Confidentiality in the Workplace: Maintaining Integrity

How confidentiality is practiced in the workplace is becoming more critical than ever before. The risk of litigation is placing greater pressure on all industries to establish sound personal and company ethics. Establishing strong guidelines around confidentiality in the workplace should be more around the culture you want to cultivate as opposed to fearing litigation!

So what is meant by confidentiality?  “Privileged communication shared with only a few people for furthering certain purposes….. Receiver of confidential information is generally prohibited from using it to take advantage of the giver.” Integrity is the quality of being honest and having strong moral principles.

This implies then that confidentiality in the workplace is about establishing and maintaining professional and respectful conduct in the workplace. It demonstrates ethical leadership, active management and monitoring and ensures that sound processes are in place. In addition, it ensures that all reporting is done in a professional manner.

How a company uses information shows whether they are ethical or not. It is all about engendering trust between management and its employees. So each of us needs to think carefully: is our use of information strengthening relationships and our company’s reputation or not?

Let us become more practical now.

There are three types of information when we talk about confidentiality in the workplace: employee, management and business information. There is an overlap between employee and management information.

Employee Information

All levels of management and the HR department need to be extremely cautious of sharing any of the following information of any employee:  Age, gender, disability status, ID number, home address and telephone, salary history, benefits, medical claims, diagnosis, or injury reports, performance issues, pay deductions, termination reasons, etc.

One of the issues that always creates extreme unhappiness is employee salaries. Somehow this information leaks out. It leads to morale problems as someone always feel they earn less than they should or in comparison to their peers.

We need to be very aware of the possibility of others seeing confidential information by chance. I once worked for a Sales Executive who said he had learnt to read upside down.  He always scanned any documentation that was lying on a client’s desk during meetings to see what information he could glean!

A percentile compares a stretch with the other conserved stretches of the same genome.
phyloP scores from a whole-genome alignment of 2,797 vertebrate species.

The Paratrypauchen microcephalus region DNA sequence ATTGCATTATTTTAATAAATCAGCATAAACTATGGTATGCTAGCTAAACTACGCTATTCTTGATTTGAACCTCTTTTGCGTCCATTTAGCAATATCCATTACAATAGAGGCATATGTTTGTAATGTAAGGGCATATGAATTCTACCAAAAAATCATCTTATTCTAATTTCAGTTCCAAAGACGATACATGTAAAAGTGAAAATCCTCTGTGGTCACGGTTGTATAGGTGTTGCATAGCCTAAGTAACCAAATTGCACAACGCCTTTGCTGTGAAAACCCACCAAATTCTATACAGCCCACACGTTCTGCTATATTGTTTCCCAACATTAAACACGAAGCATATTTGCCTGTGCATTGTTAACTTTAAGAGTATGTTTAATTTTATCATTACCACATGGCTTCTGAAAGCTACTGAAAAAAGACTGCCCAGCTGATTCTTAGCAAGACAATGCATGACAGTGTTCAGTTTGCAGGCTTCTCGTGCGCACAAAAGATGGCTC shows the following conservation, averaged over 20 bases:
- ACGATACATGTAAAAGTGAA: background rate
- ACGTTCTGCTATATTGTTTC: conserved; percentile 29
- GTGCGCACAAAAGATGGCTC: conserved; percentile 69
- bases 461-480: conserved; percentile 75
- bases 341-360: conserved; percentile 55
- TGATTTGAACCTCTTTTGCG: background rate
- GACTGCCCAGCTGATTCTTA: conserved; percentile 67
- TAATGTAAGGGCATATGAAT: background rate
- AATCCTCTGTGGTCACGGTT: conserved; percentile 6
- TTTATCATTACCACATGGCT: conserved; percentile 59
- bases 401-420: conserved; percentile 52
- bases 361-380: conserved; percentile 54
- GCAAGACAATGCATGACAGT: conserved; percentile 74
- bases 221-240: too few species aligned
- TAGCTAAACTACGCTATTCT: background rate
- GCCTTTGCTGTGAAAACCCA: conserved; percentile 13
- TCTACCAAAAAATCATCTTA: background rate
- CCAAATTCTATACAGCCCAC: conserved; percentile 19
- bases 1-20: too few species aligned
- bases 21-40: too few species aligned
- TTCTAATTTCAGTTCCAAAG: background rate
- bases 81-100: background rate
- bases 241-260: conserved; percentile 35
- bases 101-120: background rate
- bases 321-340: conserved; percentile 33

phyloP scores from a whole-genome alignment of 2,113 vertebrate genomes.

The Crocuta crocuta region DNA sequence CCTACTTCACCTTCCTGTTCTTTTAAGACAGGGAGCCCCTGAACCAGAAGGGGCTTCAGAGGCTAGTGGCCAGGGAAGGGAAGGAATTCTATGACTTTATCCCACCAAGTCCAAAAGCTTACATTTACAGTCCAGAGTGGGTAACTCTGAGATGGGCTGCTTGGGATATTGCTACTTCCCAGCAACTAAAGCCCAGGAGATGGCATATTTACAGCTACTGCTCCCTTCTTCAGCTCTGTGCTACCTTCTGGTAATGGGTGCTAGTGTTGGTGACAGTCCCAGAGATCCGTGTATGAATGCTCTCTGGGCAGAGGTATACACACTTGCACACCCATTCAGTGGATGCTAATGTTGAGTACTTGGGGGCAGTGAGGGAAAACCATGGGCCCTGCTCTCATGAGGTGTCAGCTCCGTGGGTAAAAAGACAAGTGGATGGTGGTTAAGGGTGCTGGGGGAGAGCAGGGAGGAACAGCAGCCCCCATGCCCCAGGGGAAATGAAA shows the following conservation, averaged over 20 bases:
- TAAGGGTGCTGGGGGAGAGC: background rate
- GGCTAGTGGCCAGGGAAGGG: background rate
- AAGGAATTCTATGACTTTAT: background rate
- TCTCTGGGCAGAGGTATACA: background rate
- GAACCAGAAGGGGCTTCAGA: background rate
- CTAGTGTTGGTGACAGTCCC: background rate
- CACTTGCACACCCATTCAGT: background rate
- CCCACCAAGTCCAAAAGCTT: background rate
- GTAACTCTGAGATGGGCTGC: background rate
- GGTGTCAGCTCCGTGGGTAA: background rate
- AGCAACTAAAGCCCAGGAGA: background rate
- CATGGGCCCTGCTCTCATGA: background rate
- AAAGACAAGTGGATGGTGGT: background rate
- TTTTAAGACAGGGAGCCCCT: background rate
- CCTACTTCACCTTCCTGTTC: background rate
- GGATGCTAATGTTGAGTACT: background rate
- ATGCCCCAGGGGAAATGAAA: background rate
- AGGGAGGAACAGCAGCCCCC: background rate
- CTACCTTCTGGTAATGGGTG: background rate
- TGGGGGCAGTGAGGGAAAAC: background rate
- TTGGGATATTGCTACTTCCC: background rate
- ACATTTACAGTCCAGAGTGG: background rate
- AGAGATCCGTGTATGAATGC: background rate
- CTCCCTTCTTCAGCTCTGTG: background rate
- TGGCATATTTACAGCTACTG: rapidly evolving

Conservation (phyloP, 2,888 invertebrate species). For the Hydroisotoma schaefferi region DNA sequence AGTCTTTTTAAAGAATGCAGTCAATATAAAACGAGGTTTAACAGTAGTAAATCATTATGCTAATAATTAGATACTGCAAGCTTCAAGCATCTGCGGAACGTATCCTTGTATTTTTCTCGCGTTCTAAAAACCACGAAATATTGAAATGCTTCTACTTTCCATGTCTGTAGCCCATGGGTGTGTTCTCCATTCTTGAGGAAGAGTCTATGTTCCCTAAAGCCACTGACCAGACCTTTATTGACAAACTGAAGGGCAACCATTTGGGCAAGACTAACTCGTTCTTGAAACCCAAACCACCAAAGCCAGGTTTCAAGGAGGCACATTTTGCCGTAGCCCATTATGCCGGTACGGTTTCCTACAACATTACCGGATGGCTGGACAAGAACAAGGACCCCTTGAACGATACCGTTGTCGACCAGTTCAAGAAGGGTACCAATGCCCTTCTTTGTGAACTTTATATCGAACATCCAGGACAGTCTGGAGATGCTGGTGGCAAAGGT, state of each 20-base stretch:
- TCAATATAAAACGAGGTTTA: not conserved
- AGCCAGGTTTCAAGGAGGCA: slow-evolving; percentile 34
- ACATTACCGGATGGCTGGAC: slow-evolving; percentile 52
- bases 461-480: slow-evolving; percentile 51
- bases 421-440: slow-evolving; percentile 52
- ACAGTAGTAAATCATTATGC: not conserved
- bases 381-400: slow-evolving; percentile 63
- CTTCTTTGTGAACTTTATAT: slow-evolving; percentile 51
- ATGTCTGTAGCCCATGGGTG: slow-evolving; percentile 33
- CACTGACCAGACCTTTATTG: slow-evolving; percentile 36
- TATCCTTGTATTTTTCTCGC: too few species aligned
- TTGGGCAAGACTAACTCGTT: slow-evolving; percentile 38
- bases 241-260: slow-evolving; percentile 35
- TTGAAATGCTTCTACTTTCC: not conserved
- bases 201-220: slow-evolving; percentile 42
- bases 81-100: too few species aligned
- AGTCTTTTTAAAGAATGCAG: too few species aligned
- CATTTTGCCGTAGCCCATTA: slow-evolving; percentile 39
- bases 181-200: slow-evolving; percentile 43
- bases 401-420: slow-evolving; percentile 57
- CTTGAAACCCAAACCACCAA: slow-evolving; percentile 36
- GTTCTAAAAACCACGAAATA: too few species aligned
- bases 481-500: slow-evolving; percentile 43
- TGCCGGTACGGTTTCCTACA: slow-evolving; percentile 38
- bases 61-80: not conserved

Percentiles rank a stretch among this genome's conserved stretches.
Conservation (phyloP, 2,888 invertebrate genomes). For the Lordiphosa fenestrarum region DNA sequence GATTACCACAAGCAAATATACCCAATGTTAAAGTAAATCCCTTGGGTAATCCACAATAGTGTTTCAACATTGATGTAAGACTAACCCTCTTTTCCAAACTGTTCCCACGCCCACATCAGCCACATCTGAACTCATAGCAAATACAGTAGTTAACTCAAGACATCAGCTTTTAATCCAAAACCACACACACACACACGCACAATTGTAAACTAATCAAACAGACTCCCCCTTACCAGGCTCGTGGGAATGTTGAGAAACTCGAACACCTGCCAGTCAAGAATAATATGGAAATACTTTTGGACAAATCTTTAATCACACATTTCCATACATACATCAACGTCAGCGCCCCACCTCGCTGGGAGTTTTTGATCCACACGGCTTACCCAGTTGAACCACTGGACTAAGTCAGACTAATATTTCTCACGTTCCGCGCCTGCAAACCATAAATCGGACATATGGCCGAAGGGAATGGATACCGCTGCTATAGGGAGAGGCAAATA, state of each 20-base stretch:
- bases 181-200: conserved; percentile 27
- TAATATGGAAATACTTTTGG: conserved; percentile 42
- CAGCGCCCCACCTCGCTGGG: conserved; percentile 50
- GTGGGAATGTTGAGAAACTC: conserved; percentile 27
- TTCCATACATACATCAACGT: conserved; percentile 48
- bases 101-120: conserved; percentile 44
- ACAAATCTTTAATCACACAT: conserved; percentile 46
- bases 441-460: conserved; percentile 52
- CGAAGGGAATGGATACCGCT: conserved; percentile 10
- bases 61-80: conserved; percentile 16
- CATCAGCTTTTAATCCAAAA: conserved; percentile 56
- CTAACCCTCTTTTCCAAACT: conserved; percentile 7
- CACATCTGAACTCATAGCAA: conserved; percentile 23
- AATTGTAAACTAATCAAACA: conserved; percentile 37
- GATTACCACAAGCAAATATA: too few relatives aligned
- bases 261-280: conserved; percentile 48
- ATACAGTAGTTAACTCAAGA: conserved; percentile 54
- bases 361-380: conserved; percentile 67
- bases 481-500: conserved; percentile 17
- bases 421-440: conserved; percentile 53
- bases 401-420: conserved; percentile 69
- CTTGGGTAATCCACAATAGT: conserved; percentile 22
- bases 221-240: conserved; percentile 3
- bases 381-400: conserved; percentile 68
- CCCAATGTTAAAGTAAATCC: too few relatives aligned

In this regard make sure that your computer screen is positioned that only you can read it. This can be quite a challenge in open plan offices. However, if you happen to work with confidential information you have the right to request a more private space.

We also need to be very mindful of what conversations can be overheard. How often do managers chat during a smoke or lunch break and risk being heard by employees? Open plan offices are not conducive to confidentiality in the workplace.

I have on more than one occasion erroneously received an email or sms that was meant for someone else.  So take care to make sure that you have chosen the correct addressee where people have the same name. Not everyone will treat this information as confidential. In fact some personalities will purposefully share this information indiscriminately.

It is important for us to remember that email is far from confidential. If you need to share confidential information make sure that the person involved has given their approval. If we fail to do this we are breaking the rules around confidentiality in the workplace.

Shared printers or copy machines can also place us at risk.  Therefore, stay at the machine if you are printing or copying something confidential. Make sure that you have taken the original documents and left nothing behind. If the printer or copier has jammed remove the papers and shred them.

Management Information

Management information includes: performance management records, development plans, disciplinary hearings, salaries, any one on one discussions etc. This information needs to be stored in a confidential place that only the manager has access to. Think of the impact on the relevant employee before sharing any of this information.

Business Information

Business information refers to information on the products and services offered by the company. It includes: business processes and methods, strategic and business plans, financial data, budgets and forecasts, computer programs, client databases, ingredient or formulas and recipes, membership or employee lists, supplier lists, etc.

It is essential to ensure that you have trusted employees working with each of these. When an employee resigns make sure they no longer have access to any company information.

Finally, how confidentiality in the workplace is handled often determines whether we would like to remain with a company or not. Career coaching would benefit you if you feel you have been affected and need to decide on the future of your career.

Posted in Management, Values.